The Trump administration is at the climate conference in Bonn to tout America’s coal and natural gas reserves, but a separate delegation is there to remind diplomats that the US — or parts of it, at least — remains committed to the Paris Agreement.

Lead by the former mayor of the US’s largest city — New York’s Michael Bloomberg — and the current governor of the US’s largest state — California Governor Jerry Brown — this group, called America’s Pledge, claims that the US can still deliver on the emission-cutting promises made under Obama. Several US Senators and governors, all Democrats, were at a kick-off event on Saturday, the cost of which was covered by two billionaires — Bloomberg and hedge funder Tom Steyer. Bloomberg is also demanding that cities and states that want to defy the Trump administration on climate action be given their own seat at the Paris Agreement negotiating table.

One main goal of this coalition will be to assess how well cities and states are doing at cutting their emissions. The launch event on Saturday came with a report assessing the US’s progress so far, and promised another report in 2018 to underscore how these states and cities have made a difference.

The coalition — which, in addition to cities and states, includes businesses, tribes and universities — would make up the third largest economy in the world, the report declares — larger even than Germany or Japan. These actors are pursuing cleaner sources of energy, such as solar power, and are using energy in more efficient ways.

Their combined efforts, the report says, have succeeded in cutting net US greenhouse gas emissions by 11.5 percent between 2005 and 2015, while their economies have grown by 15 percent. At the moment, the coalition is not making enough of a difference to put the US on track to meet Obama’s Paris Agreement goal. But that can change. Doing much, much more of the same, including mandates for renewable energy and electrical vehicles, will help; so will cracking down on methane emissions, which tend to leak from fracking operations, an industry that the Trump administration hopes to deregulate.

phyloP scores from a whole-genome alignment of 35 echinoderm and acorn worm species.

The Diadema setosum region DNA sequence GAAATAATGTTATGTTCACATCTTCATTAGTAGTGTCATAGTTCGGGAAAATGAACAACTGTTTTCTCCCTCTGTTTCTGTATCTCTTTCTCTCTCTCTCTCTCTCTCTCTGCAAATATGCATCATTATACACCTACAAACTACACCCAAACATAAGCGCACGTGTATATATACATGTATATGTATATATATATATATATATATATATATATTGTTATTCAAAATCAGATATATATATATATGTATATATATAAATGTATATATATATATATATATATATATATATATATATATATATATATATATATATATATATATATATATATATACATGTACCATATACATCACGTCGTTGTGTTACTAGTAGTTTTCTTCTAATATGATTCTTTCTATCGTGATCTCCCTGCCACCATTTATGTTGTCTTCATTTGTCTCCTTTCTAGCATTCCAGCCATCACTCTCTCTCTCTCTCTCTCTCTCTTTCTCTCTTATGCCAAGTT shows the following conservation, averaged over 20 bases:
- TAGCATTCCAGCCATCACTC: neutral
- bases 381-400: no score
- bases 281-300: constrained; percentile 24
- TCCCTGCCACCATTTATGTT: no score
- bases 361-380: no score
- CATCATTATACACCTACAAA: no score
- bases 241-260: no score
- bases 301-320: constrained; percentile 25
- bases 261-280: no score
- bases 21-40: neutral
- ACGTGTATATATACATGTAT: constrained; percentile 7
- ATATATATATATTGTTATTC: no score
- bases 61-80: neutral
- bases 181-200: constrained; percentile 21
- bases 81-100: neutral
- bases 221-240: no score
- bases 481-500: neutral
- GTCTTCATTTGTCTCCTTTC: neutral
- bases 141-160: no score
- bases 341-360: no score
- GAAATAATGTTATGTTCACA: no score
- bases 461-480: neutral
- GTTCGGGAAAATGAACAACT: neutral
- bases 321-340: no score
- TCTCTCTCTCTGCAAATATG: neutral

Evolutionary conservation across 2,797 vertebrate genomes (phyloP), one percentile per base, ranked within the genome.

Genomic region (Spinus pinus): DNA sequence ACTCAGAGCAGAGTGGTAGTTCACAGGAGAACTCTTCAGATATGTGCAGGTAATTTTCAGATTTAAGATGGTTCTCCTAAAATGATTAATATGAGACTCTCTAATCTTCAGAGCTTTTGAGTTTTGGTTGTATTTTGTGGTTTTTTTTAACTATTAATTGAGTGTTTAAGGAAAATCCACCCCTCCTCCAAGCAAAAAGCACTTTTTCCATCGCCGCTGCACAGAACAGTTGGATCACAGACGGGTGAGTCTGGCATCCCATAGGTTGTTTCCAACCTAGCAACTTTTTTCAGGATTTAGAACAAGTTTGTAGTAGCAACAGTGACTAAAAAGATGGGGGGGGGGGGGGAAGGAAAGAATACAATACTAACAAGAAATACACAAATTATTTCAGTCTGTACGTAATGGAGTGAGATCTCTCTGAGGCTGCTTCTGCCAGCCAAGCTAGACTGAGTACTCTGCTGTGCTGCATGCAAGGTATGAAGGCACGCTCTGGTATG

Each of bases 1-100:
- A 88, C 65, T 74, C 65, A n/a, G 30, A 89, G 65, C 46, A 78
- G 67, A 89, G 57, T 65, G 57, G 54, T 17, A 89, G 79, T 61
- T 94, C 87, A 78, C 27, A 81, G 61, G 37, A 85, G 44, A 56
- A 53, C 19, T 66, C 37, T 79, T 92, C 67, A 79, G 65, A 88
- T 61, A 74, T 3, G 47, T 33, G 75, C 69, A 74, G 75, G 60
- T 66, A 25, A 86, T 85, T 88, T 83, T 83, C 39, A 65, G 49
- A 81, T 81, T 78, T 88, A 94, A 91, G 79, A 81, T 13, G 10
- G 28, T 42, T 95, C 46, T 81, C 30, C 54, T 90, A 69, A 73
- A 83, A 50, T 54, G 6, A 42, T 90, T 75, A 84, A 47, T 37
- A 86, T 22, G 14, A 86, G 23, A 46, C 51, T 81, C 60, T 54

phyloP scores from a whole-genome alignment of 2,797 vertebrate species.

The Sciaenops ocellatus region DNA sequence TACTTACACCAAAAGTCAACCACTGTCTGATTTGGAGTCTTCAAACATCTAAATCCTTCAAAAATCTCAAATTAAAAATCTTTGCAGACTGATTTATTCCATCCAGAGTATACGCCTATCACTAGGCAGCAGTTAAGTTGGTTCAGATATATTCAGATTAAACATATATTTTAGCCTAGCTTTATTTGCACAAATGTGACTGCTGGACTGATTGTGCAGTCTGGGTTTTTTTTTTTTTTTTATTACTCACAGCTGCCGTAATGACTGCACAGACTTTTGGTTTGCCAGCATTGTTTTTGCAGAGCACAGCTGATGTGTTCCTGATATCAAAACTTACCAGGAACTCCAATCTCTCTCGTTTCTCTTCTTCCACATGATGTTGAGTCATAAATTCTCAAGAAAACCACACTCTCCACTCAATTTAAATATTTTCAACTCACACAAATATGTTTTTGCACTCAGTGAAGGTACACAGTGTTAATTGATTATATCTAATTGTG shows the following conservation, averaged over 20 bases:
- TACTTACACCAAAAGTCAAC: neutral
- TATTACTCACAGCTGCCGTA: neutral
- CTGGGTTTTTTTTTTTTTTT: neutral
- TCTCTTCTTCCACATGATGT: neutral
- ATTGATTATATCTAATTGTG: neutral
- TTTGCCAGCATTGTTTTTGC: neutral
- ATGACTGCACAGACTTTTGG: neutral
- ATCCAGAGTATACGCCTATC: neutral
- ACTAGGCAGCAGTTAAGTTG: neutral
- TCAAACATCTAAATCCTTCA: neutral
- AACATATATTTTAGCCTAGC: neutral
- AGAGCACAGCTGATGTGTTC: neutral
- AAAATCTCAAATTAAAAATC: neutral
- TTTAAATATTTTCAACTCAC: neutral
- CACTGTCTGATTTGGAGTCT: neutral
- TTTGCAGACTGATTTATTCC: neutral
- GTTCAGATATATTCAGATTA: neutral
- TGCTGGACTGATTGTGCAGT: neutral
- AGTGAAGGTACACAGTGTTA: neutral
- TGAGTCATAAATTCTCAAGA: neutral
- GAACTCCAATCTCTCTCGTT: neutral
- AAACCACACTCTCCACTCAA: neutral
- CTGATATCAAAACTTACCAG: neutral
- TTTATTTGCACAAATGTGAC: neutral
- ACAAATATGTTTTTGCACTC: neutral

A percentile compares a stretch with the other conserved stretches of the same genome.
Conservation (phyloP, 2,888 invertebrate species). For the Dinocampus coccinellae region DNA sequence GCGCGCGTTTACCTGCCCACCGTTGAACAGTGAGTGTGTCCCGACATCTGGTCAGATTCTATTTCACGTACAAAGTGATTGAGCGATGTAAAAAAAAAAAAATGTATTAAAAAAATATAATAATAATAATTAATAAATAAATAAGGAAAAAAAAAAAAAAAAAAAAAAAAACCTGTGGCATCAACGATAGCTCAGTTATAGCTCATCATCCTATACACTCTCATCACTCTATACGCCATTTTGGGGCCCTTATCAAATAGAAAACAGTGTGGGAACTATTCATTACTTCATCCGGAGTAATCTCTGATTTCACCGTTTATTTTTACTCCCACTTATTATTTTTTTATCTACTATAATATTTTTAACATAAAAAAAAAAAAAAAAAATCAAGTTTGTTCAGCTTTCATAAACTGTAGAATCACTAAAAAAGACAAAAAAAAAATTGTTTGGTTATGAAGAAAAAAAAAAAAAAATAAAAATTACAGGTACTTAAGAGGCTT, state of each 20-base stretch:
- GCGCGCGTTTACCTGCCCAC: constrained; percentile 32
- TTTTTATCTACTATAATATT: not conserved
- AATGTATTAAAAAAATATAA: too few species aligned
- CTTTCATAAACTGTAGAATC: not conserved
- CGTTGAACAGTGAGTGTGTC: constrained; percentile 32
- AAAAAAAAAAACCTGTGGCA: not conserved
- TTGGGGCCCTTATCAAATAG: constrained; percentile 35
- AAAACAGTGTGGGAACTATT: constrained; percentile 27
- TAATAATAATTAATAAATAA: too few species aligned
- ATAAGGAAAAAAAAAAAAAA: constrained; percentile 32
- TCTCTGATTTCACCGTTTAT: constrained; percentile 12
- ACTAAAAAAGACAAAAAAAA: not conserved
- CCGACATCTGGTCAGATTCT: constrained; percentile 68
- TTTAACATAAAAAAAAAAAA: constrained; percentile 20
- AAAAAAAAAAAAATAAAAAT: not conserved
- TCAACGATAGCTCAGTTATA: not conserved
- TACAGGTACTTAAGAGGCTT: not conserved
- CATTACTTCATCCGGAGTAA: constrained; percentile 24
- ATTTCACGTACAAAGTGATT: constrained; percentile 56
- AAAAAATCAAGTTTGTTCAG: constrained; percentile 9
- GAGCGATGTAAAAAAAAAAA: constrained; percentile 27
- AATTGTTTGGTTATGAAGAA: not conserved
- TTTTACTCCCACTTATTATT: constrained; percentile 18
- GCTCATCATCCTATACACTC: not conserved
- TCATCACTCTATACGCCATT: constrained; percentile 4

Credit: America’s Pledge

The move comes at a time when international support for the Paris Agreement is strong, but when its chance of achieving its goals appears to be slipping away. Syria, the final country to sign the Agreement, did so last week. But numerous reports published to coincide with this year’s conference underscore that countries have not yet made the kind of emission-cutting promises that are needed to keep the world from warming by more than 2 degrees Celsius, which is the Paris Agreement’s upper goal.

A new analysis by the Global Carbon Project, for instance, finds that global emissions may rise again in 2017 after flatlining in 2014, 2015 and 2016. An upturn in China’s economy its largely to blame. This unwelcome news puts the 2 degree target even further out of reach.

Against this backdrop, the coalition of US cities and states is urging diplomats to not give up on the US. Trump will not be able to undo Obama’s entire climate legacy, especially when market forces and state and city-level regulations are helping the US to lower its emissions, the coalition argues.

“I think that there’s an understanding of the American system of government, which is sometimes cumbersome and slow, and frustratingly so, but in this instance it works in favor of climate action,” Hawaii Senator Brian Schatz told Politico. “Whatever the president’s rhetoric, he can’t prevent us from moving forward on clean energy.”

While some attendees heckled Brown for not using his bully pulpit to push for even stronger climate action in California, the coalition was welcomed by Patricia Espinosa, the UN’s climate change secretary, and Fiji’s Prime Minister Frank Bainimarama, who holds the gavel for this round of negotiations.

“This initiative shows that the campaign for climate action in America remains strong,” Bainimarama told Deutsche Welle. “I also hope that it is a model that can be followed elsewhere in the world,” he added. “The governments alone can’t do all the things necessary to beat climate change. We need everyone.”

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